Let’s get this out of the way up front: Killjoys is not Firefly. In fact, I’d go so far as to say that fans of Firefly should probably stop expecting anything to ever replace it. Scratch the same itch for high-spirited, quippy space opera? Sure. But nothing will recapture that lightning in another bottle.
Four episodes in, I’d say Killjoys either benefits or suffers most from your expectations. If those are tempered by SyFy’s recent track record, you’ll enjoy it. If they’re inflated by their ambitious new slate, including The Expanse, you may be in for a letdown.
The skinny: Killjoys follows the adventures of a trio of RAC agents (bounty hunters) in a dystopian galactic region known as the Quad. An organization called The Company runs things, but as politically-neutral “Killjoys,” our heroes have a high degree of freedom and authority, as long as they’re in pursuit of a warrant.
There are hints embedded in the world-building of a greater story arc around politics in the Quad, and a brewing revolution of the have-nots against the tyrannical Company. (And the fact that the Big Corporate Bad Guys are called “the Company” is another indicator of whether you’ll enjoy Killjoys. You’ll either accept the heavy use of tropes as an accessible approach to world-building, or consider it pure laziness. I tend to lean towards C. All of the above.)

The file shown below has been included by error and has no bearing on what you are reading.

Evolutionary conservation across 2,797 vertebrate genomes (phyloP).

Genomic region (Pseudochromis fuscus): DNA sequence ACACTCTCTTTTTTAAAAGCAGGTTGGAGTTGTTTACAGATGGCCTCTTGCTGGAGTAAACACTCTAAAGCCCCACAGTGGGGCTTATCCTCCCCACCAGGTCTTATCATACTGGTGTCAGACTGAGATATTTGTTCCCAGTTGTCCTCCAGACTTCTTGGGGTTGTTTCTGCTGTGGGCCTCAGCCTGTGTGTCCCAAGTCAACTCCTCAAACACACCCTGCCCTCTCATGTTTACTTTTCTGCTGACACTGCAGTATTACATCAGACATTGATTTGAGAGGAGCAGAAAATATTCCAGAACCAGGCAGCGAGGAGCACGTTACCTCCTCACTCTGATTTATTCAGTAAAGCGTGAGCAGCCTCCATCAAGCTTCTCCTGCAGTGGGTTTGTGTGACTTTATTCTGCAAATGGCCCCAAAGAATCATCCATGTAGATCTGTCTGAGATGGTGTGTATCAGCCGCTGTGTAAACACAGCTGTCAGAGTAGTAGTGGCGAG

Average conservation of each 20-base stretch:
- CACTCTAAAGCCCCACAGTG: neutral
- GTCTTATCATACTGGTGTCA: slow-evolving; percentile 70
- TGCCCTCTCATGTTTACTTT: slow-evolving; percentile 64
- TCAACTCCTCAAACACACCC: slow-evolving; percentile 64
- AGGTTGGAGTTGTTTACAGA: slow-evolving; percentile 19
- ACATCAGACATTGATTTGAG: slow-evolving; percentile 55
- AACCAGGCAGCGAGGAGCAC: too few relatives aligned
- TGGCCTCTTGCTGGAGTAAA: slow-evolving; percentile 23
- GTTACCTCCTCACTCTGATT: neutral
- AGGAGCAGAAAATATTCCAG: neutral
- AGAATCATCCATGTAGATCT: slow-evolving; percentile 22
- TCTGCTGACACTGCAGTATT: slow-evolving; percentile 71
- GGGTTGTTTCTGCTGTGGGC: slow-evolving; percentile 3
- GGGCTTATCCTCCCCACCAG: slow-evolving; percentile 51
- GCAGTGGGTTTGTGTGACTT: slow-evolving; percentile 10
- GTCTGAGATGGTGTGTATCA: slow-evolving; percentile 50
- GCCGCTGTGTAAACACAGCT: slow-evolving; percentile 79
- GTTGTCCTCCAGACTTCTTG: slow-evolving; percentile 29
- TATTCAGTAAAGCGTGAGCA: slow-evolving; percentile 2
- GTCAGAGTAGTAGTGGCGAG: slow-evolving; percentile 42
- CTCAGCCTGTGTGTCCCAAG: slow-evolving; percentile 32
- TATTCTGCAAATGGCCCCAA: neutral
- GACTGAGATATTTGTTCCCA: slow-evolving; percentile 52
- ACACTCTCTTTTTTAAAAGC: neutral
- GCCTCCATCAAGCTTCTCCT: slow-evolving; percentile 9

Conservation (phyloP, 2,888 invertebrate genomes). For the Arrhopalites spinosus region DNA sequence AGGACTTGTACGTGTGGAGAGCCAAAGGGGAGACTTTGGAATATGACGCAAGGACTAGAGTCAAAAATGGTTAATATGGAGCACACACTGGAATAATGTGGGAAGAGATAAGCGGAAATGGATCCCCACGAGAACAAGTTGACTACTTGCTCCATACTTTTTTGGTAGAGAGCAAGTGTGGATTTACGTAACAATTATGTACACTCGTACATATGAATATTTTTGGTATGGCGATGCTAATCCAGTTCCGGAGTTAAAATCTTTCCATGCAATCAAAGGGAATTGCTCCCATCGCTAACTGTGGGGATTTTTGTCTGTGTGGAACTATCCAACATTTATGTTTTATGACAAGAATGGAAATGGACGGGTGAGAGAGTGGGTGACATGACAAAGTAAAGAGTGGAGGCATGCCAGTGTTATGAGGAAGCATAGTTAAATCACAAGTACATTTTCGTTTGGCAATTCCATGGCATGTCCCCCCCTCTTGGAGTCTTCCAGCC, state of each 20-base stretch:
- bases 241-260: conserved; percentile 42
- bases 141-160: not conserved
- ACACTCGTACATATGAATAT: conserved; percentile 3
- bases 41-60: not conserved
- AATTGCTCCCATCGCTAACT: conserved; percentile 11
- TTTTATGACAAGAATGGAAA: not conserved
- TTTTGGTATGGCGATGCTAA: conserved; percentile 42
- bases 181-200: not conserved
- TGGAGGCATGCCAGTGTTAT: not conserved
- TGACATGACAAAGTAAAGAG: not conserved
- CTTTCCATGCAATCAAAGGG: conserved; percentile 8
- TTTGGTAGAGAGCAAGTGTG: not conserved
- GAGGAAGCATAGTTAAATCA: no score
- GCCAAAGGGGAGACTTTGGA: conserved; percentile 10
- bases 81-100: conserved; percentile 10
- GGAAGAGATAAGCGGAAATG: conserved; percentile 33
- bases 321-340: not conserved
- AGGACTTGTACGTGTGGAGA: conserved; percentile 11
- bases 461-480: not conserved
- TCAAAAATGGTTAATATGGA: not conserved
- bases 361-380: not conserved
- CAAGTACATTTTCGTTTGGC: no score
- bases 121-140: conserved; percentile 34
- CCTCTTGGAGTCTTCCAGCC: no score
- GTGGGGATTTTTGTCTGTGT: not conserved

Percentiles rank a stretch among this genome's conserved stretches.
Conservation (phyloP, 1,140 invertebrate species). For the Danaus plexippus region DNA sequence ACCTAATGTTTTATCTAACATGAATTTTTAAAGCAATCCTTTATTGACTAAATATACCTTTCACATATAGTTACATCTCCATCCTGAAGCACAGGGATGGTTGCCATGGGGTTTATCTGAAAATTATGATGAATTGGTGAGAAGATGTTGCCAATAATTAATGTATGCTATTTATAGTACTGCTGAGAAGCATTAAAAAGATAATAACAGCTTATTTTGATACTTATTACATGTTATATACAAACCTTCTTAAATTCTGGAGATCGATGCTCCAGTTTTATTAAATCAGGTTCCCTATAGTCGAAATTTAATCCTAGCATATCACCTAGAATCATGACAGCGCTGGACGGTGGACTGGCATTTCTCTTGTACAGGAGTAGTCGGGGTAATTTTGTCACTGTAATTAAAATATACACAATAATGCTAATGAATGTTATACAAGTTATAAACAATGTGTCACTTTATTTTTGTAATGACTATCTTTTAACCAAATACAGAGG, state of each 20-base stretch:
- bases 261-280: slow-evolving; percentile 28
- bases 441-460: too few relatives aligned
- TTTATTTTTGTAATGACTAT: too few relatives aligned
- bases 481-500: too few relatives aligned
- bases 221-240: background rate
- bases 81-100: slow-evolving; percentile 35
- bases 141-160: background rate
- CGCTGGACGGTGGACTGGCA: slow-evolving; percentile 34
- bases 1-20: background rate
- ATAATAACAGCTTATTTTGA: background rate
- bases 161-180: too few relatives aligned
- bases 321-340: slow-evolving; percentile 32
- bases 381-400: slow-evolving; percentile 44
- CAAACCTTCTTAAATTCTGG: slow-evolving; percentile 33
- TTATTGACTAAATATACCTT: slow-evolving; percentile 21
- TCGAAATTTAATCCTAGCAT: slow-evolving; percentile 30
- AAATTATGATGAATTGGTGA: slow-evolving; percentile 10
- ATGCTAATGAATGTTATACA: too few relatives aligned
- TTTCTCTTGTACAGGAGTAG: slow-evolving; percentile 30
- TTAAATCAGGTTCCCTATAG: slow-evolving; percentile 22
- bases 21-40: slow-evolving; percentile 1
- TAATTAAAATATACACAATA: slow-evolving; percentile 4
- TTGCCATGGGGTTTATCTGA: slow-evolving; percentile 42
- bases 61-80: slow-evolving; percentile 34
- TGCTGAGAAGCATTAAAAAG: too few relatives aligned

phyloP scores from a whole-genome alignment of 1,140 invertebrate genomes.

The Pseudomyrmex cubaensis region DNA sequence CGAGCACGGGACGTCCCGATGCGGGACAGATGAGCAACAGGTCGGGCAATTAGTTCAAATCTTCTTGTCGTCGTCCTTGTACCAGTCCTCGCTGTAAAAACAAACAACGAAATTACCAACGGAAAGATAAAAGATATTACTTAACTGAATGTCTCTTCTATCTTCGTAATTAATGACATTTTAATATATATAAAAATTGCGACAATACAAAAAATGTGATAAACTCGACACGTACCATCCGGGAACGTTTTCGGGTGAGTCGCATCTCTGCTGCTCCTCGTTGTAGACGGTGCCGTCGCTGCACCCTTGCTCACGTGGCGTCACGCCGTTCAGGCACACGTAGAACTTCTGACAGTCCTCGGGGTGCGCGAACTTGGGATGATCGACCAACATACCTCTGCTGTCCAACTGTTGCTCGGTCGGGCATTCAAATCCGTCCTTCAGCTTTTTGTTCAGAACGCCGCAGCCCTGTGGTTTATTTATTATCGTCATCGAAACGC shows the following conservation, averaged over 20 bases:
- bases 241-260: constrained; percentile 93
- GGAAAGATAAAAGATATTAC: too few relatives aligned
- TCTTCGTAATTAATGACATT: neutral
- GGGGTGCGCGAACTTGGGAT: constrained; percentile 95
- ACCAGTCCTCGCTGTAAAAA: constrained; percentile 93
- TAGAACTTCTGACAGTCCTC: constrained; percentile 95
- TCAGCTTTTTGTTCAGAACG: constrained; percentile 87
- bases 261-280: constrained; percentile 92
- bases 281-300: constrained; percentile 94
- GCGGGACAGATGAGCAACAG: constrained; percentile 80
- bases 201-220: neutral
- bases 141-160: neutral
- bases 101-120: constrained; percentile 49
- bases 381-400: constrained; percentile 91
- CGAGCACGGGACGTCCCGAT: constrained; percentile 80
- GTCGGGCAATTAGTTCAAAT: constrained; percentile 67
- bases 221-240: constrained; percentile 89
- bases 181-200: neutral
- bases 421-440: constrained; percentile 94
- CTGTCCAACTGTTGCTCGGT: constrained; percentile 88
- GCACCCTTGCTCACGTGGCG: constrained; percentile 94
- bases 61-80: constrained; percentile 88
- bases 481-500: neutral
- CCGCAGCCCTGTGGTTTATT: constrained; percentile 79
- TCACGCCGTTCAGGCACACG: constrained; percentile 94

For now, the plot is entrenched in “mission of the week” mode. I approve of this strategy, for now. Give the show time to find its footing, and for the writers to master the characters and chemistry, before tackling a convoluted master plot.
Thus far, only the leader of our ragtag band of bounty hunters has demonstrated extreme competence. Dutch starts off at “pre-Tomb Raider-reboot” levels of Lara Croft badassery, with a mysterious backstory hinted at in the pilot, which is spooling out slowly.
The Brothers Jacoby, including her partner/pilot/engineer Jon and his soldier sibling D’Avin, are lower on the competency scale, although each has his own handy strengths. I’ve been puzzled by complaints I’ve read that they aren’t up to Dutch’s level. In my opinion, that would be like Gabrielle starting out in Xena: Warrior Princess at the same level of combat proficiency as Xena. But to each their own.
The world of Westerly and the Quad feels gritty and lived-in. A few recurring background characters, including a revolutionary priest, and a doctor with some baggage of her own, promise interesting possibilities. It’s too soon to tell if those possibilities will get fleshed out or dropped.
I have to wonder whether the current media landscape, where people seem reluctant to even start watching a show until it gets a second season, is setting the bar for new series too high. For every series that hit its stride instantly, there are a dozen that took a while to really gel.
I worry that trigger-happy networks may be cancelling shows before they have a shot. How do you measure the “I’ll pick it up if it makes it to season 2” audience? Maybe you shouldn’t. Maybe I’m describing exactly the environment that’s lead to the so-called “Golden Age of Television.”
At any rate, it’s summer. Most of your favorite shows are probably on hiatus. If you like fast paced, action-oriented space opera, you don’t have a lot to lose checking it out.